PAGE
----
A Quick Reference to the Problems with Setterfield's c-Decay Claims
Here's a quick guide to just some of the problems
inherent in Barry Setterfield's c-Decay claims. Some of these items are
already covered in detail in the document available on the main c-decay page. Others are under development for future release(s).
No complete dataset of speed-of-light vs. time is available.
Searching his site, he presents, at best, sparsely sampled
points and partial functions of this import quantity - nothing that
definitively covers the values from the time of creation to the present
day. He claims both quantization and 'oscillations' in the values, yet
I've found none of these clearly represented in his functional forms or
data tables. Attempts to reconcile the 'datasets' he does provide
generates bizarre and inconsistent results.
Intrinsic Redshifts and/or Propagation Redshifts?
Setterfield never clearly delineates which part of his
claimed redshift is due to an intrinsic change in the emission
properties of the source and which part is due to the differential
arrival time of the propagating photons. He seems to invoke a mystical it just happens that way mechanism based on a single function of dynamical time. There is no experimental justification for such a model.
Ignores Propagation Effects due to changing speed of Light
Consider Car 1 leaves Point A at some speed that is slowly
decreasing and Car 2 leaves the same Point A an hour later, always
travelling slower than Car 1. Will they arrive at Point B an hour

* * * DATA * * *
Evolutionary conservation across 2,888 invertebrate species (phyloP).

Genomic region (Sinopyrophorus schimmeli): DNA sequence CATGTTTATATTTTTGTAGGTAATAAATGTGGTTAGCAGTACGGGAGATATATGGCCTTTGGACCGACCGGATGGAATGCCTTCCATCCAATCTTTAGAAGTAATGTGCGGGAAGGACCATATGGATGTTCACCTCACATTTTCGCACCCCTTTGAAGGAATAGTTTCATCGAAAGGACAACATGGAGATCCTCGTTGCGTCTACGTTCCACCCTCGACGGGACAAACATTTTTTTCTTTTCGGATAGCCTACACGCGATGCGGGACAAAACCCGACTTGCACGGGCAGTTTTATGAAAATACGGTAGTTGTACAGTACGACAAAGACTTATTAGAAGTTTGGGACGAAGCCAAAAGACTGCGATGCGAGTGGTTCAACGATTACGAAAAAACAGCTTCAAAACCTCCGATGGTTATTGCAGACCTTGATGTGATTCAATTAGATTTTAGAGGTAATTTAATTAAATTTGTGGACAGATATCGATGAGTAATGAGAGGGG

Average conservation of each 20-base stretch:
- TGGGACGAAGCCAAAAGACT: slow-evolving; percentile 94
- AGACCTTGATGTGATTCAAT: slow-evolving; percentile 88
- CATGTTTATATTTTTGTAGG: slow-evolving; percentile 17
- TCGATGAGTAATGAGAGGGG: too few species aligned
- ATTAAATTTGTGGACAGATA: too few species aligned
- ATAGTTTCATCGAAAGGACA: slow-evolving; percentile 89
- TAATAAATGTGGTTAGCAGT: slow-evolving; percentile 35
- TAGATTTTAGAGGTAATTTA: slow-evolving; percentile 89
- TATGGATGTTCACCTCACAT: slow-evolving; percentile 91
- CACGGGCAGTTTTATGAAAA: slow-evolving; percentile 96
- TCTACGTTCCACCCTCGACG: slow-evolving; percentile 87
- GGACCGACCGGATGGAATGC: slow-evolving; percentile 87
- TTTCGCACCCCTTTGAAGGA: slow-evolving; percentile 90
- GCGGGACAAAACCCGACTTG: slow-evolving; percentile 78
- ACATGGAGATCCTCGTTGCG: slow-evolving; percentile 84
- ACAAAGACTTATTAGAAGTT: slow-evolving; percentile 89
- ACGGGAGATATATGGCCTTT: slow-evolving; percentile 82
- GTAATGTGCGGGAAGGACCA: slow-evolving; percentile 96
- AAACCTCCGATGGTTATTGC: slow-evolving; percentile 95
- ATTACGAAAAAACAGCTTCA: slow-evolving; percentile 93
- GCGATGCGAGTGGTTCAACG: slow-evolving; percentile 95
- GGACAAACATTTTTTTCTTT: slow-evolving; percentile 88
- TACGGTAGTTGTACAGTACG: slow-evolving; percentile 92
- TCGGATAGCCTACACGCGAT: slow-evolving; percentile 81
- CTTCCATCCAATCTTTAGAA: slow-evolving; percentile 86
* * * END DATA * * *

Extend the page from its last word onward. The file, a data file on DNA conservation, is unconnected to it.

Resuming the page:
apart? No. Photons, either as wave or quanta, still obey this principle
(that's how we measure the speed of light). This differential
arrival time can be precisely calculated for any variation of speed
with time. Setterfield defines a uniform dynamical timescale which
would readily distinguish lightspeed propagation changes from intrinsic
emission source changes, but invokes it whenever it suits him, not in a
physically consistent manner, and inconsistent with observations.
The Bohr Model only worked for a limited case of
2-body systems, yet Setterfield applies it to the cosmos which is
considerably more than a 2-body system. He does this with no experimental justification. Contrary to Setterfield's claim, wave mechanics is not
a 'refinement' of the Bohr Model, it totally replaces the Bohr Model
and has far better agreement with experiment across a larger variety of
Between Equations 108 and 110, Setterfield changes the definition of his variable, x. Does he realize what the physics
implications of this are? In fact, they generate physically
inconsistent results and are inconsistent with other claims on the same
Setterfield's relationship, c = k z, suggests either that the
speed of light must be zero today (since z close to the Earth must be
zero for regular Doppler effects to dominate), or that z is non-zero
close to the Earth (since the speed of light is still finite at the
Earth)! This equation is inconsistent with observations. He tries to
'quantum jump' the problems away, but where does it link to any
A Plethora of Free-Parameters
It appears that whenever Setterfield's 'theory' gets into
trouble, he tosses in another free parameter. These are done in a way
that generates mathematical and physical inconsistences (such as with
equations 108 and 110 mentioned above). This makes Setterfield's theory
ad hoc, and therefore useless since it has no predictive power to test.
General Sloppy Presentation
Due to the rather inconsistent organization of
Setterfield's site, it is virtually impossible to track the 'progress'
of this alledged theory. It is extremely difficult to find relevant
data (such as details of his c vs. time function) without slogging
through a bunch of improperly HTMLized mathematics. This is inexcusable
in an era with numerous Open Source and free software tools available
which can properly typeset mathematics. If I were peer-reviewing this
site for usability by the scientific community, it would not pass.